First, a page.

"Had the company sold to a stranger and then the city become a purchaser from the stranger, it will not be contended that any creditor of the company could complain. And it can make no difference whether the purchase was made directly or indirectly from the first holder of the bonds, assuming that there was no fraud. The transaction . . . was, in substance, plainly nothing more than a purchase by the city of its own bonds, some of which had been issued and others of which it was under obligation to issue at the call of the vendor. . . . Looking at it in the light of subsequent events, it was no doubt an advantageous purchase for the city, and if the uncontradicted evidence is to be believed, it was deemed at the time an advantageous sale or arrangement for the company. . . . We may add the evidence is convincing that the contract between the city and the company was made in the utmost good faith, with no intention to wrong
creditors of the latter; that it was at the time considered advantageous to the company, and it is not proved that all was not paid for the bonds issued and to be issued that they could have been sold for in the market."
So in Coit v. Gold Amalgamating Company, 119 U. S. 343, it was held that where the charter of a corporation authorizes the capital stock to be paid for in property, and the shareholders honestly and in good faith pay for their subscriptions in property instead of money, third parties have no ground of complaint, although a gross and obvious overvaluation of such property would be strong evidence of fraud in an action by a creditor to enforce personal liability. The Court held that where full-paid stock was issued for property received, there must be actual fraud in the transaction to enable creditors of the corporation to call the stockholders to account. In delivering the judgment of the court in that case at the circuit (14 F. 12), MR. JUSTICE BRADLEY observed:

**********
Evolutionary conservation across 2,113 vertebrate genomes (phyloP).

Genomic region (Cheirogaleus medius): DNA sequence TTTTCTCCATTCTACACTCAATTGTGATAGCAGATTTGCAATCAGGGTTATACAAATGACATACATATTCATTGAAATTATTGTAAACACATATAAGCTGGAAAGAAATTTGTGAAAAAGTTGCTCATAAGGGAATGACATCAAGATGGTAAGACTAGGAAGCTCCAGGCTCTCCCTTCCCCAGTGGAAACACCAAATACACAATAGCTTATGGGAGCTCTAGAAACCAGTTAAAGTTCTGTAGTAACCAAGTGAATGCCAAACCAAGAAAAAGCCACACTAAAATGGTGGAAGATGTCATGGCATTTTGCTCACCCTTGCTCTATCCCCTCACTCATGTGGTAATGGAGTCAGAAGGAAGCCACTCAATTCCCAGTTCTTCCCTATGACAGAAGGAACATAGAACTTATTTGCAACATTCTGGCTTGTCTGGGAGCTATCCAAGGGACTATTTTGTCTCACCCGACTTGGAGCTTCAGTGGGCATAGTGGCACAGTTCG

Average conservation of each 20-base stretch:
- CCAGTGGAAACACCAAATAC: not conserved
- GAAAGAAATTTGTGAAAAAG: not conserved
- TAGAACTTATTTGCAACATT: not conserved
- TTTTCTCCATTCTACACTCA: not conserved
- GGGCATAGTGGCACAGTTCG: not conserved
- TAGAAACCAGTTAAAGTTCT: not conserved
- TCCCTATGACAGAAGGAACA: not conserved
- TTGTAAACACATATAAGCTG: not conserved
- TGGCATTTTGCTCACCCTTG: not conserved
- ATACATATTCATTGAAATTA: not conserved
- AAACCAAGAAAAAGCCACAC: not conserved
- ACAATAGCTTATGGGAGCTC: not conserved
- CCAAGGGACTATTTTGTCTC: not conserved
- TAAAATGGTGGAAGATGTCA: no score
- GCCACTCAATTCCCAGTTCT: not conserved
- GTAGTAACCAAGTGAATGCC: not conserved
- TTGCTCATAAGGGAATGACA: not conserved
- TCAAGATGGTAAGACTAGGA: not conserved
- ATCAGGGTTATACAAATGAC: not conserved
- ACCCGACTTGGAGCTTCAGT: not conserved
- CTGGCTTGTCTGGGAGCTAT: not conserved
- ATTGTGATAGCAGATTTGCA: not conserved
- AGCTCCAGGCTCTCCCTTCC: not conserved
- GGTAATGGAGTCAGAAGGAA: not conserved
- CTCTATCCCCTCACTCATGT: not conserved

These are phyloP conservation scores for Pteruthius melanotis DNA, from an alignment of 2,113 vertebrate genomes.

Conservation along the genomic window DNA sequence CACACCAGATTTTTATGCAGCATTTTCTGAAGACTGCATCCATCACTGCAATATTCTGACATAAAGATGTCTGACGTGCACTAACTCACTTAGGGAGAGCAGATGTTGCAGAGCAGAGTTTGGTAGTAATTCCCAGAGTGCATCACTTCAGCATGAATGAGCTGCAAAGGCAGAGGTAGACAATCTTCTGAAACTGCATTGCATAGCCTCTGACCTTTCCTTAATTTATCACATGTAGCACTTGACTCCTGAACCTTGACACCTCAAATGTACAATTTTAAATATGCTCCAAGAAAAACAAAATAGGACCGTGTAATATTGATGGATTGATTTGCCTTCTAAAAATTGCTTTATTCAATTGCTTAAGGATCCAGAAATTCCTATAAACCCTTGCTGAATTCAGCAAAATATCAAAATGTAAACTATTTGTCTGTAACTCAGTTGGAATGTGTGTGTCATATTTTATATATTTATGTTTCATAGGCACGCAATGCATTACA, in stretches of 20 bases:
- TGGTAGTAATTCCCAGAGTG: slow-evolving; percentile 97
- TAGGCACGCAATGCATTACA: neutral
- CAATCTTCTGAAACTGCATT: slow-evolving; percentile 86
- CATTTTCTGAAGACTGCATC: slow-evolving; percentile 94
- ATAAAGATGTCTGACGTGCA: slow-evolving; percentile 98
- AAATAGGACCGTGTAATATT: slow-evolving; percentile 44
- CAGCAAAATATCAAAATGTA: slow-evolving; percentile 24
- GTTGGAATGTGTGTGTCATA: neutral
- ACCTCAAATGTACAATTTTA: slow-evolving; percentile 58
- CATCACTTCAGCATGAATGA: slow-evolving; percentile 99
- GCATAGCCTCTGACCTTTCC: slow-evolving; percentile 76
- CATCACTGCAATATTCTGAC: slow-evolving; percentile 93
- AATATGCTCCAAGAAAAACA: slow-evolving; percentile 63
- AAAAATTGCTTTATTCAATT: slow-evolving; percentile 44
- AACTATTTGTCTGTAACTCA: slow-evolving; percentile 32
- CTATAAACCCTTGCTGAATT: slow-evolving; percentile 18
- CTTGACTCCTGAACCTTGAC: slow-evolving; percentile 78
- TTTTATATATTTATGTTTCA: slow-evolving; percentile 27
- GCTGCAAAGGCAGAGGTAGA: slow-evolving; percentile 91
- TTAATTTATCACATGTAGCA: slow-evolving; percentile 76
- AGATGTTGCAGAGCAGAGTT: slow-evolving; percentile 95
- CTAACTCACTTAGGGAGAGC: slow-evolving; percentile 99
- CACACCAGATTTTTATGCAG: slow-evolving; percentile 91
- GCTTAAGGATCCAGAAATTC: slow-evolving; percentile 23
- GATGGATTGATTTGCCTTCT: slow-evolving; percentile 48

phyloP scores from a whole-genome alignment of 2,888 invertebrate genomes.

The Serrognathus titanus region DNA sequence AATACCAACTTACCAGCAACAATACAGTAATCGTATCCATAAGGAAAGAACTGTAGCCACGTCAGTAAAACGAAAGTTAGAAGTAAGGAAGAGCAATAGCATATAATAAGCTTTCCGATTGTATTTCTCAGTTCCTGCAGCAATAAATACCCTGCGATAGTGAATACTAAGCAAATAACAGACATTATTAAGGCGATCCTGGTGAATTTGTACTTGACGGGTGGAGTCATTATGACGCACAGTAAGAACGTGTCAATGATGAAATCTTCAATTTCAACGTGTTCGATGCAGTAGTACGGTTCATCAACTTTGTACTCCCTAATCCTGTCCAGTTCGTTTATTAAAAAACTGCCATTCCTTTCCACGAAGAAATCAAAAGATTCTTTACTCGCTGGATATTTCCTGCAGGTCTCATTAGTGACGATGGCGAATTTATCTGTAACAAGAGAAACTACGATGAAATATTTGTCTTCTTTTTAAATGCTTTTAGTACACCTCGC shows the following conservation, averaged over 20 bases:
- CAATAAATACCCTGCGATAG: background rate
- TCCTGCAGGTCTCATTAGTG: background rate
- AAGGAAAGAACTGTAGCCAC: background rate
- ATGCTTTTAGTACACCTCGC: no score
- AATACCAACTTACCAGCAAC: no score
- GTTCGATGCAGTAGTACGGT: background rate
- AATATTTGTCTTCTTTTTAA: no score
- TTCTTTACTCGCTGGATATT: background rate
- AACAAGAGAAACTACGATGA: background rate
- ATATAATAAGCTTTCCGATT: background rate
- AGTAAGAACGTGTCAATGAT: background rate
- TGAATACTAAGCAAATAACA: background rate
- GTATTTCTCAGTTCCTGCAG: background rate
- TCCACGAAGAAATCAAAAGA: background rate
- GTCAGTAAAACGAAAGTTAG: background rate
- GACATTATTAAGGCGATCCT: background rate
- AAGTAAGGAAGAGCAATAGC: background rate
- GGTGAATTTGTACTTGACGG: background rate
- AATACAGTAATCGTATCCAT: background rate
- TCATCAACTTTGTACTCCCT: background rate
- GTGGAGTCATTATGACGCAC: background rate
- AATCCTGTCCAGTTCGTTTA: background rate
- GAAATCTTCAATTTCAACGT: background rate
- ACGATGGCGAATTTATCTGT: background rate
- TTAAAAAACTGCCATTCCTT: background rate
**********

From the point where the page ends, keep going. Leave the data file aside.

"That trust [in favor of creditors] does not arise absolutely in every case where capital stock has been issued, and where it has been settled for by arrangement with the company. It is not as if the stockholders had given their promissory notes for the amount, these notes being in the treasury of the company; but there are often equities to which the stockholders are entitled -- on which they are to stand."
As one of them, he mentioned the case of stock dividends fairly made in consideration of profits earned, and of accumulations of the property of the company, and observed:
"It is not true that it is in the power of a creditor in every case and in all cases, as a mere matter of right, to institute an inquiry as to the valuation of the amount of the consideration given for the stock, and disturb fair arrangements for its payment in other ways than by cash. If the stock has been fairly created and paid for, there is an end of trusts in favor of anybody, and this does not affect the general proposition that unpaid subscriptions of stock are a trust fund to be administered for the benefit of creditors after a corporation becomes insolvent."
A case nearer in point is that of Clark v. Bever, ante, 139 U. S. 96, decided at the present term of this Court. In this case, a railroad